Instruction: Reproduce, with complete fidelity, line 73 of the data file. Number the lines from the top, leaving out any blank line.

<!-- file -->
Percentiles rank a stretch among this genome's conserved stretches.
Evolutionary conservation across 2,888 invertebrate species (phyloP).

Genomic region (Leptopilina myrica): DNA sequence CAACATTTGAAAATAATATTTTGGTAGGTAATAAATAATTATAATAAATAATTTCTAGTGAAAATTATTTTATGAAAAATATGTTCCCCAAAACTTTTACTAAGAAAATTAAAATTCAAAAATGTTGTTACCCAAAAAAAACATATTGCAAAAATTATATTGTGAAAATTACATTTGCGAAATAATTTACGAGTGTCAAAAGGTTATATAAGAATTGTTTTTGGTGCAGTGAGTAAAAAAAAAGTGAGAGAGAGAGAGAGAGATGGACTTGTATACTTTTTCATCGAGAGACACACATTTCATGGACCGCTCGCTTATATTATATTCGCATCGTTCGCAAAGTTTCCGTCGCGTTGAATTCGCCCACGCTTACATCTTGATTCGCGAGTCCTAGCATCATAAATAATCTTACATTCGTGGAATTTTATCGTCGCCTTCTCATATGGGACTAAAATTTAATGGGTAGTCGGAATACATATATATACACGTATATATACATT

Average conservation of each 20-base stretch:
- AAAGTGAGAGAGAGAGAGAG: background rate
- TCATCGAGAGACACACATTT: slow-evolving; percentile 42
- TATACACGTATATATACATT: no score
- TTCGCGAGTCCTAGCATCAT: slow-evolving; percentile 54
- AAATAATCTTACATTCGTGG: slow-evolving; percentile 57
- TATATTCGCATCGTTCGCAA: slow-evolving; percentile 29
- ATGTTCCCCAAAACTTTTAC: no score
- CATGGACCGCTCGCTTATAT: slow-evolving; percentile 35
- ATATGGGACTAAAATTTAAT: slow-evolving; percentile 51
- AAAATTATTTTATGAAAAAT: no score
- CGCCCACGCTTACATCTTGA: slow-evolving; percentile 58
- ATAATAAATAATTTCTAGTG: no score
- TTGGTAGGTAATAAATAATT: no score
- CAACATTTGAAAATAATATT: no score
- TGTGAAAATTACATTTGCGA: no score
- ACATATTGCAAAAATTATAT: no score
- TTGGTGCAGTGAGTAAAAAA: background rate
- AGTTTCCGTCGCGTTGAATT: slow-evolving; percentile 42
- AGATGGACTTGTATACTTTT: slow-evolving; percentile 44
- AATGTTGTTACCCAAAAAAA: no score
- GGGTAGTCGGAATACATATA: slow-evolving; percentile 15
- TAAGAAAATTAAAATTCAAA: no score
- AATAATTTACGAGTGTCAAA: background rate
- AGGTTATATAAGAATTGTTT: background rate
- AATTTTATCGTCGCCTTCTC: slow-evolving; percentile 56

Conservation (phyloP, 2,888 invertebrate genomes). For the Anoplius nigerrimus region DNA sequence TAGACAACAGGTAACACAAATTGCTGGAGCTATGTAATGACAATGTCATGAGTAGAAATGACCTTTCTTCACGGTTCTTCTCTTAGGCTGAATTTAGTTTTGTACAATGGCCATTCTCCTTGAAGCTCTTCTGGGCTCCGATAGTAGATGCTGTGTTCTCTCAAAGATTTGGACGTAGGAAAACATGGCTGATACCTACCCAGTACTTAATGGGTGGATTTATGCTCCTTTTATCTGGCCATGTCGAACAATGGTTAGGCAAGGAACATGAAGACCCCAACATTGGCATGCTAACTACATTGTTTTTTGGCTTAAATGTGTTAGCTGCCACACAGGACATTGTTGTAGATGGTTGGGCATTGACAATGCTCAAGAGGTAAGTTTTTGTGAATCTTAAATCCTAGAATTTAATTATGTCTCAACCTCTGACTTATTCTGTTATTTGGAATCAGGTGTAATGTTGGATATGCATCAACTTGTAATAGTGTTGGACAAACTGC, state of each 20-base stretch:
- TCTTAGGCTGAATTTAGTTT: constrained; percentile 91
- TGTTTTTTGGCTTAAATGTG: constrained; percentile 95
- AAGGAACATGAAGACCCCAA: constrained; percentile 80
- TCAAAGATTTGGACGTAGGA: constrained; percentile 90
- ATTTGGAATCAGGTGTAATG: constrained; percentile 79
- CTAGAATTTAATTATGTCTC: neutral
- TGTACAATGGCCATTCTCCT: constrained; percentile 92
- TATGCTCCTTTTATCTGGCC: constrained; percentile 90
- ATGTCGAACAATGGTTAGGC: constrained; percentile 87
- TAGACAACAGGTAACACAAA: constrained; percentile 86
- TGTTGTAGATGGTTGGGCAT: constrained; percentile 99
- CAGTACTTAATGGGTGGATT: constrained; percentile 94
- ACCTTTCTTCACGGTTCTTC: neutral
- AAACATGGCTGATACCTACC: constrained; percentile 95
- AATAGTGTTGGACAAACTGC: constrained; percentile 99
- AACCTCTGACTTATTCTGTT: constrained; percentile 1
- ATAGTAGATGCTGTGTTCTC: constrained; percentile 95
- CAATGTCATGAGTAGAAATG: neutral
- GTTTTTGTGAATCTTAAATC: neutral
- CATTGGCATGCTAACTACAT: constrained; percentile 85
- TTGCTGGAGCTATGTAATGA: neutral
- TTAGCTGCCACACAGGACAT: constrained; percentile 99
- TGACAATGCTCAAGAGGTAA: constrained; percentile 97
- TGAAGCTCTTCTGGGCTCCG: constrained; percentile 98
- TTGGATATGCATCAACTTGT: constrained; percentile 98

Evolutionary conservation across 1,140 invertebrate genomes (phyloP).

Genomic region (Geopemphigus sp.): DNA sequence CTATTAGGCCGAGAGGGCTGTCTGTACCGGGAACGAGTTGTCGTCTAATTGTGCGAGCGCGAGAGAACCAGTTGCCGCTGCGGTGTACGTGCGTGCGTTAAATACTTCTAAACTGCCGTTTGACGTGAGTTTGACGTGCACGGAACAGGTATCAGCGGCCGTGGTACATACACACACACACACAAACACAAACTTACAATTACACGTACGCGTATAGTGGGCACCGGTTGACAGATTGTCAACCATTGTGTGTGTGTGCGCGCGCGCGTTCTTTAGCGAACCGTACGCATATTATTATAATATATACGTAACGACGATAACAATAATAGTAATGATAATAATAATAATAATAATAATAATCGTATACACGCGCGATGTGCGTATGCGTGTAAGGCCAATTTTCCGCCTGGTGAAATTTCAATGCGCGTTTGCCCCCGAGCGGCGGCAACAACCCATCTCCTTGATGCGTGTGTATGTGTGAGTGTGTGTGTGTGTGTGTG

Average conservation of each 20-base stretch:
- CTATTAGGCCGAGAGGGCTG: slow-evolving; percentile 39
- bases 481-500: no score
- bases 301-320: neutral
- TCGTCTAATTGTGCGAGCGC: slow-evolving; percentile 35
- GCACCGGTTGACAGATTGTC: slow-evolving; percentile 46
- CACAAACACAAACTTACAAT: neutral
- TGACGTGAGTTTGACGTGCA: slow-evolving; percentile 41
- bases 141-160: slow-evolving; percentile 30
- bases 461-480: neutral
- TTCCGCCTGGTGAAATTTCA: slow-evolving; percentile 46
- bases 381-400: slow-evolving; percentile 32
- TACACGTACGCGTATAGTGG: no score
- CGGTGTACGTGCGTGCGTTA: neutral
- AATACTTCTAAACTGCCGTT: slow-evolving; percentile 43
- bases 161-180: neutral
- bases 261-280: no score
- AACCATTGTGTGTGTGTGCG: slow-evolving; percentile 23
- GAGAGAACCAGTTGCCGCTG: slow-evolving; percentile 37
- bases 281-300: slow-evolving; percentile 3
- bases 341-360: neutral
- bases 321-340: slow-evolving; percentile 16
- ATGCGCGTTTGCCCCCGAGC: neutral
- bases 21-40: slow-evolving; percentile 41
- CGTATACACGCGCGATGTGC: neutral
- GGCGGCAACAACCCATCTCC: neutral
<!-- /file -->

- bases 161-180: neutral